•tenofovir (Viread) He also received treatment for HCV infection and was subsequently cured. Following transplantation,while taking the immunosuppressant cyclosporine (Neoral, Sandimmune), he experienced twoepisodes of rejection. So doctors added large doses of prednisone to his regimen and thissuppressed his immune system and these reactions. However, after the second episode of rejection,which occurred 17 months after transplantation, his doctors replaced cyclosporine with tacrolimus at adose of 3 mg per day.
Subsequently the level of liver enzymes in his blood rose, suggesting liver inflammation and damage.
Doctors then replaced AZT with the HIV protease inhibitors fosamprenavir (Lexiva, Telzir) 700 mg
and ritonavir 100 mg, both drugs twice daily. This caused the man’s concentration of tacrolimus to
soar. So his doctors reduced the dose of tacrolimus to 0.08 mg once daily. After this change the
man’s doses remained stable. His liver enzymes are now only somewhat elevated and his CD4+
count is at 319 cells and viral load less than 50 copies/ml. Case 3A 44-year-old man co-infected with HIV and HCV had a liver transplant in 2002. At that time his HIV
•lopinavir-ritonavir – 400-100 mg twice daily
•3TC – 150 mg twice daily Immunosuppression was given with three drugs as follows:
•prednisone Several years later the man developed kidney dysfunction, likely due to cyclosporine toxicity, and sodoctors replaced that drug with tacrolimus at a dose of 0.02 mg twice daily. Also, saquinavir and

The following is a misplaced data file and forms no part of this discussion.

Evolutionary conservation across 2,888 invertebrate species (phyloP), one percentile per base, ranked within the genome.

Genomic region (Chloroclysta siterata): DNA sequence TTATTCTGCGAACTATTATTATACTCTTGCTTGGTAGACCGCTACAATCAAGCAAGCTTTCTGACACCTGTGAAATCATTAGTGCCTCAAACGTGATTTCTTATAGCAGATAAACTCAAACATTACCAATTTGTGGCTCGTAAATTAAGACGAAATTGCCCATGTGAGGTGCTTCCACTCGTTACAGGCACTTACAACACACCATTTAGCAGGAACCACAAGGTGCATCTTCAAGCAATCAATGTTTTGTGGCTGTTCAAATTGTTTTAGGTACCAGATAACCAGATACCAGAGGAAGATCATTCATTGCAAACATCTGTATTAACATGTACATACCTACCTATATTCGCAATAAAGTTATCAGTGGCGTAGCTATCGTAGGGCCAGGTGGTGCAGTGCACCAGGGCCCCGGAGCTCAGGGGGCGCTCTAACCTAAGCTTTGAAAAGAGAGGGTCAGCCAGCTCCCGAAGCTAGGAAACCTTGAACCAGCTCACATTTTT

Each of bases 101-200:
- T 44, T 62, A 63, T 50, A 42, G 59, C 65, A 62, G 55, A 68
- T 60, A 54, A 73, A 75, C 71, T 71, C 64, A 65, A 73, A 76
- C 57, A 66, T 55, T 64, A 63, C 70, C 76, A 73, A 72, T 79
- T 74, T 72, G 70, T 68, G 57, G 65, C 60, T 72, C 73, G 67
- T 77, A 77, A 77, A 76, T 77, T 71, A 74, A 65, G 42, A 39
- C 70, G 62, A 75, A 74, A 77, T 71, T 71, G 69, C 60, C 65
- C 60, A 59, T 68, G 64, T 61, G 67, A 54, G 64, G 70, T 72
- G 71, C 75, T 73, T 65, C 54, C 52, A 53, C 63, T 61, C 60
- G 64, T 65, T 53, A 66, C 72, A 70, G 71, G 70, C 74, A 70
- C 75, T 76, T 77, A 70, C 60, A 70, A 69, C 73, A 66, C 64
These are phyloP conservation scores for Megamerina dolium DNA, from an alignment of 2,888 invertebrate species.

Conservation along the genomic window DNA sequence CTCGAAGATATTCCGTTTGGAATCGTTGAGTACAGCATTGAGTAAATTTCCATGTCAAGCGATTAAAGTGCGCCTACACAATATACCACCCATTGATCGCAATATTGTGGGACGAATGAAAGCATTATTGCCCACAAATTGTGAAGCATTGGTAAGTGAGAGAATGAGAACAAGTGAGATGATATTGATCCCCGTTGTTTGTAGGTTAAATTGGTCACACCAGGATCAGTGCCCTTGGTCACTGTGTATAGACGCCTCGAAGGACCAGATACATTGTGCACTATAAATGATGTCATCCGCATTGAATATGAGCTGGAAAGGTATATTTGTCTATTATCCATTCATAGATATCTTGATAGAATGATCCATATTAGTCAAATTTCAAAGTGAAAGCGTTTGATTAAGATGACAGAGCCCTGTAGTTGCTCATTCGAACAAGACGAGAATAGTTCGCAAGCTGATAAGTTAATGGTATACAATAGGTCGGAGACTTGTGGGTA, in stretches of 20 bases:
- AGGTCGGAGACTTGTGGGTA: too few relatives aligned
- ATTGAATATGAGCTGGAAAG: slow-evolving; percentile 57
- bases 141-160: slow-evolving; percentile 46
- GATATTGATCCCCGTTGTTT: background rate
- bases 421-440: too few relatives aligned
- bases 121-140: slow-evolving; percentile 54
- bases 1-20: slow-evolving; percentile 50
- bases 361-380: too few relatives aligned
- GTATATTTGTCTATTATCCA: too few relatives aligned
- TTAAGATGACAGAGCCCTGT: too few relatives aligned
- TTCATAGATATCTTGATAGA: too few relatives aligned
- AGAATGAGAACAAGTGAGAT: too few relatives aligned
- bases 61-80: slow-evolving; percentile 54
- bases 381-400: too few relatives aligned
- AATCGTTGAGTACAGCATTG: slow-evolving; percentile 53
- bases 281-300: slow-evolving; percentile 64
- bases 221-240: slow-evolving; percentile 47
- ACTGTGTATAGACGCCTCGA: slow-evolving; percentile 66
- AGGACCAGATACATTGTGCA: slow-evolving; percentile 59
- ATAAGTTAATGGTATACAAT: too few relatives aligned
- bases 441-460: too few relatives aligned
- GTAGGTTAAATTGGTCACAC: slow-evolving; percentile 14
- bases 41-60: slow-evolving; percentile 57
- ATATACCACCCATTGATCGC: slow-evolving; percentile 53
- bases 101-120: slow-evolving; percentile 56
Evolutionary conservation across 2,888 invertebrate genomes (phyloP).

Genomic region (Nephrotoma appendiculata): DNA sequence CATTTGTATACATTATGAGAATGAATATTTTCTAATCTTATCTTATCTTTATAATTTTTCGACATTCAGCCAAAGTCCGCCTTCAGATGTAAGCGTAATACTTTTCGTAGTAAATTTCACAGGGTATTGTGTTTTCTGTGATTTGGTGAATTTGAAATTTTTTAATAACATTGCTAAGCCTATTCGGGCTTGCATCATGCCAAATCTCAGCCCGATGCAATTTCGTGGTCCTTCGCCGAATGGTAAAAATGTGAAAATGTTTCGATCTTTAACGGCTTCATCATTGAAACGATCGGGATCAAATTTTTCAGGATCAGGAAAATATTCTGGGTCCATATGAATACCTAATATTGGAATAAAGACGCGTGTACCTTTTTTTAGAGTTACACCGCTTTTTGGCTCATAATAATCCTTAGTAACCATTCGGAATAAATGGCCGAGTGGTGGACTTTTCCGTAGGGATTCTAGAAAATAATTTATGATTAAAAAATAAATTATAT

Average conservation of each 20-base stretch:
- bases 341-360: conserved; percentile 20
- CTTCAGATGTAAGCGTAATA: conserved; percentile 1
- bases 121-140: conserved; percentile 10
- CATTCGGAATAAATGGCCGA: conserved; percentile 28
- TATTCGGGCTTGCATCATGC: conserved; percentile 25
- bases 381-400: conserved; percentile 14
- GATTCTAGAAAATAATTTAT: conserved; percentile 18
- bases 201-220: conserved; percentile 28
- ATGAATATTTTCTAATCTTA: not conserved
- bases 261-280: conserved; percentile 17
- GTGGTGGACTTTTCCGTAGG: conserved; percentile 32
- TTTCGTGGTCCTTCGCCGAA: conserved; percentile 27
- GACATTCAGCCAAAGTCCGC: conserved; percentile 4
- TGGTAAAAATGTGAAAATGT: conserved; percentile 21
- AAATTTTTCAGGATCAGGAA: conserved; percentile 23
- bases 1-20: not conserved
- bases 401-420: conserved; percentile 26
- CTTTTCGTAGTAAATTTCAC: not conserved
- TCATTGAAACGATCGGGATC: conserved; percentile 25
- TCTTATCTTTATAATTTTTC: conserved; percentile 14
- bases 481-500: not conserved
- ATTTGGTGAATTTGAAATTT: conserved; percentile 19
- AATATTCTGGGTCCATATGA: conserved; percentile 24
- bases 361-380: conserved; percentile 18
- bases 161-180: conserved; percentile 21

lopinavir were replaced with darunavir (Prezista) at a dose of 600 mg twice daily. His dose oftacrolimus was adjusted to 0.01 mg in the morning and 0.02 mg in the evening.
Two years later, blood concentrations of his drugs were still within their expected range and his CD4+
count was 739 cells and viral load less than 50 copies/ml. Case 4A 60-year-old man co-infected with HIV and HBV developed liver cancer. At the time of this diagnosis
in 2007 he was not taking HAART. He received a transplant and was given this combination of anti-
•AZT, 3TC and tenofovir His dose of tacrolimus was 1 mg twice daily. Additional immunosuppression came frommycophenolate and corticosteroids.
Two and half years later, the man’s kidneys began to malfunction and doctors suspected that this was
due to tenofovir toxicity. They replaced tenofovir with raltegravir (Isentress) at a dose of 400 mg twice
daily. His raltegravir and tacrolimus levels were within their expected ranges. Case 5A 45-year-old man was suffering from Crohn’s disease (inflammation of the digestive tract) and
received long-term treatment with corticosteroids. Subsequently he developed very thin bones (a side
effect of corticosteroid therapy). Doctors replaced his steroid with tacrolimus at a dose of 2 mg twice